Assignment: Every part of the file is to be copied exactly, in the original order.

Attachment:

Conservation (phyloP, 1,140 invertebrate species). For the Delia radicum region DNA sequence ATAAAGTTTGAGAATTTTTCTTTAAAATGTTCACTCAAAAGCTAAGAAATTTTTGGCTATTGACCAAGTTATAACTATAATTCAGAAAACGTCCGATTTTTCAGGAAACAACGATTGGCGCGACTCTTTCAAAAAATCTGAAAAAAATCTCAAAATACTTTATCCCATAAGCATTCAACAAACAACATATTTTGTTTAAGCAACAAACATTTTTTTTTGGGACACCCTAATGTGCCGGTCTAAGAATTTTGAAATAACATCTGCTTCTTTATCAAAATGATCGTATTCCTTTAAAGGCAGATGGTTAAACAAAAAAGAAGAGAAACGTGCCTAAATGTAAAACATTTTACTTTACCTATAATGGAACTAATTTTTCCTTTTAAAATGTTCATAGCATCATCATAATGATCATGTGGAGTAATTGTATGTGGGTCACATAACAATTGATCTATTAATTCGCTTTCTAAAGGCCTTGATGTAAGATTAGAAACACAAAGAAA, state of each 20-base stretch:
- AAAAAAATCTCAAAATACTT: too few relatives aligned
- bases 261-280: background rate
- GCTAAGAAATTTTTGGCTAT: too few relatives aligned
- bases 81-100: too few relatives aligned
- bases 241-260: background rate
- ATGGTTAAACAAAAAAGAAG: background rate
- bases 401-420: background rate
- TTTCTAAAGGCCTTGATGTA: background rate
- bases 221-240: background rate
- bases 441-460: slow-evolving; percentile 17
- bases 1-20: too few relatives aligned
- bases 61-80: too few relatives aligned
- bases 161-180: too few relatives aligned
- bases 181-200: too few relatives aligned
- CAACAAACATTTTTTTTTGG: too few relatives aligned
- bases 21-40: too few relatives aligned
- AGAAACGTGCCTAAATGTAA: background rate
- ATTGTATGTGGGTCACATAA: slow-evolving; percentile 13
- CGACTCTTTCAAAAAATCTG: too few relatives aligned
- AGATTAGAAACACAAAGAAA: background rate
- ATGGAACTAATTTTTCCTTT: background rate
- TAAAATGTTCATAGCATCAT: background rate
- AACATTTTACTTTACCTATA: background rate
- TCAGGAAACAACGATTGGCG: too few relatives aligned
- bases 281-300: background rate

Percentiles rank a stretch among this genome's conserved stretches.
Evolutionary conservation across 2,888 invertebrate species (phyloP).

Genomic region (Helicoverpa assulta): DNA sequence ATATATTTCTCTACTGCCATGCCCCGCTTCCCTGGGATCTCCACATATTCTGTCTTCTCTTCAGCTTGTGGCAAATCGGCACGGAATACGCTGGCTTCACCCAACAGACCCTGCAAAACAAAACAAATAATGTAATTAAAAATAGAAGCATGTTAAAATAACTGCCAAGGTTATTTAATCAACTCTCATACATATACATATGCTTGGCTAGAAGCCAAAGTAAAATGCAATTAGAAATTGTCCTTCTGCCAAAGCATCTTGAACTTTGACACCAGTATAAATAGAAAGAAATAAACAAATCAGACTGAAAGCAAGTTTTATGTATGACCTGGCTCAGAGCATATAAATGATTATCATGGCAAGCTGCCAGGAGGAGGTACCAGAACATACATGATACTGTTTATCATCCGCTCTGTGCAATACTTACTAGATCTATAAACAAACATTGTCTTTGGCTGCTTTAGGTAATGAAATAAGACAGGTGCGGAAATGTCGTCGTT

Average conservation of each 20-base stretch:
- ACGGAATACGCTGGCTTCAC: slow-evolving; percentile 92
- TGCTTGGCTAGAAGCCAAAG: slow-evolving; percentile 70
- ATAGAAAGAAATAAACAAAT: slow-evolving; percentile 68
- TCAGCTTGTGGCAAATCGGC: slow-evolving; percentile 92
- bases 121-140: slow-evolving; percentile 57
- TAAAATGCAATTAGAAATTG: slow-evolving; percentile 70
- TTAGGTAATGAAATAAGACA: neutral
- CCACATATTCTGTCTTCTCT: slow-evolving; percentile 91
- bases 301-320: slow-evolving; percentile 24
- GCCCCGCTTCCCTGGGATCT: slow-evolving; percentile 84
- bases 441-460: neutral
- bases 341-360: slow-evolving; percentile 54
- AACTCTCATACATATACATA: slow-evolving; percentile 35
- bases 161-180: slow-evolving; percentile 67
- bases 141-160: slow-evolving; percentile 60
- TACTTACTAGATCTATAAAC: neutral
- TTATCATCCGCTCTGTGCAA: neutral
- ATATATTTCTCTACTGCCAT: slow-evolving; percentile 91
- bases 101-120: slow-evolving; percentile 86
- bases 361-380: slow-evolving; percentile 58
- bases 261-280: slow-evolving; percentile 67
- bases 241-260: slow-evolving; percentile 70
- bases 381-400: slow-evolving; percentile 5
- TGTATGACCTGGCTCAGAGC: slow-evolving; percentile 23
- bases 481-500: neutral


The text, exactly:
Conservation (phyloP, 1,140 invertebrate species). For the Delia radicum region DNA sequence ATAAAGTTTGAGAATTTTTCTTTAAAATGTTCACTCAAAAGCTAAGAAATTTTTGGCTATTGACCAAGTTATAACTATAATTCAGAAAACGTCCGATTTTTCAGGAAACAACGATTGGCGCGACTCTTTCAAAAAATCTGAAAAAAATCTCAAAATACTTTATCCCATAAGCATTCAACAAACAACATATTTTGTTTAAGCAACAAACATTTTTTTTTGGGACACCCTAATGTGCCGGTCTAAGAATTTTGAAATAACATCTGCTTCTTTATCAAAATGATCGTATTCCTTTAAAGGCAGATGGTTAAACAAAAAAGAAGAGAAACGTGCCTAAATGTAAAACATTTTACTTTACCTATAATGGAACTAATTTTTCCTTTTAAAATGTTCATAGCATCATCATAATGATCATGTGGAGTAATTGTATGTGGGTCACATAACAATTGATCTATTAATTCGCTTTCTAAAGGCCTTGATGTAAGATTAGAAACACAAAGAAA, state of each 20-base stretch:
- AAAAAAATCTCAAAATACTT: too few relatives aligned
- bases 261-280: background rate
- GCTAAGAAATTTTTGGCTAT: too few relatives aligned
- bases 81-100: too few relatives aligned
- bases 241-260: background rate
- ATGGTTAAACAAAAAAGAAG: background rate
- bases 401-420: background rate
- TTTCTAAAGGCCTTGATGTA: background rate
- bases 221-240: background rate
- bases 441-460: slow-evolving; percentile 17
- bases 1-20: too few relatives aligned
- bases 61-80: too few relatives aligned
- bases 161-180: too few relatives aligned
- bases 181-200: too few relatives aligned
- CAACAAACATTTTTTTTTGG: too few relatives aligned
- bases 21-40: too few relatives aligned
- AGAAACGTGCCTAAATGTAA: background rate
- ATTGTATGTGGGTCACATAA: slow-evolving; percentile 13
- CGACTCTTTCAAAAAATCTG: too few relatives aligned
- AGATTAGAAACACAAAGAAA: background rate
- ATGGAACTAATTTTTCCTTT: background rate
- TAAAATGTTCATAGCATCAT: background rate
- AACATTTTACTTTACCTATA: background rate
- TCAGGAAACAACGATTGGCG: too few relatives aligned
- bases 281-300: background rate

Percentiles rank a stretch among this genome's conserved stretches.
Evolutionary conservation across 2,888 invertebrate species (phyloP).

Genomic region (Helicoverpa assulta): DNA sequence ATATATTTCTCTACTGCCATGCCCCGCTTCCCTGGGATCTCCACATATTCTGTCTTCTCTTCAGCTTGTGGCAAATCGGCACGGAATACGCTGGCTTCACCCAACAGACCCTGCAAAACAAAACAAATAATGTAATTAAAAATAGAAGCATGTTAAAATAACTGCCAAGGTTATTTAATCAACTCTCATACATATACATATGCTTGGCTAGAAGCCAAAGTAAAATGCAATTAGAAATTGTCCTTCTGCCAAAGCATCTTGAACTTTGACACCAGTATAAATAGAAAGAAATAAACAAATCAGACTGAAAGCAAGTTTTATGTATGACCTGGCTCAGAGCATATAAATGATTATCATGGCAAGCTGCCAGGAGGAGGTACCAGAACATACATGATACTGTTTATCATCCGCTCTGTGCAATACTTACTAGATCTATAAACAAACATTGTCTTTGGCTGCTTTAGGTAATGAAATAAGACAGGTGCGGAAATGTCGTCGTT

Average conservation of each 20-base stretch:
- ACGGAATACGCTGGCTTCAC: slow-evolving; percentile 92
- TGCTTGGCTAGAAGCCAAAG: slow-evolving; percentile 70
- ATAGAAAGAAATAAACAAAT: slow-evolving; percentile 68
- TCAGCTTGTGGCAAATCGGC: slow-evolving; percentile 92
- bases 121-140: slow-evolving; percentile 57
- TAAAATGCAATTAGAAATTG: slow-evolving; percentile 70
- TTAGGTAATGAAATAAGACA: neutral
- CCACATATTCTGTCTTCTCT: slow-evolving; percentile 91
- bases 301-320: slow-evolving; percentile 24
- GCCCCGCTTCCCTGGGATCT: slow-evolving; percentile 84
- bases 441-460: neutral
- bases 341-360: slow-evolving; percentile 54
- AACTCTCATACATATACATA: slow-evolving; percentile 35
- bases 161-180: slow-evolving; percentile 67
- bases 141-160: slow-evolving; percentile 60
- TACTTACTAGATCTATAAAC: neutral
- TTATCATCCGCTCTGTGCAA: neutral
- ATATATTTCTCTACTGCCAT: slow-evolving; percentile 91
- bases 101-120: slow-evolving; percentile 86
- bases 361-380: slow-evolving; percentile 58
- bases 261-280: slow-evolving; percentile 67
- bases 241-260: slow-evolving; percentile 70
- bases 381-400: slow-evolving; percentile 5
- TGTATGACCTGGCTCAGAGC: slow-evolving; percentile 23
- bases 481-500: neutral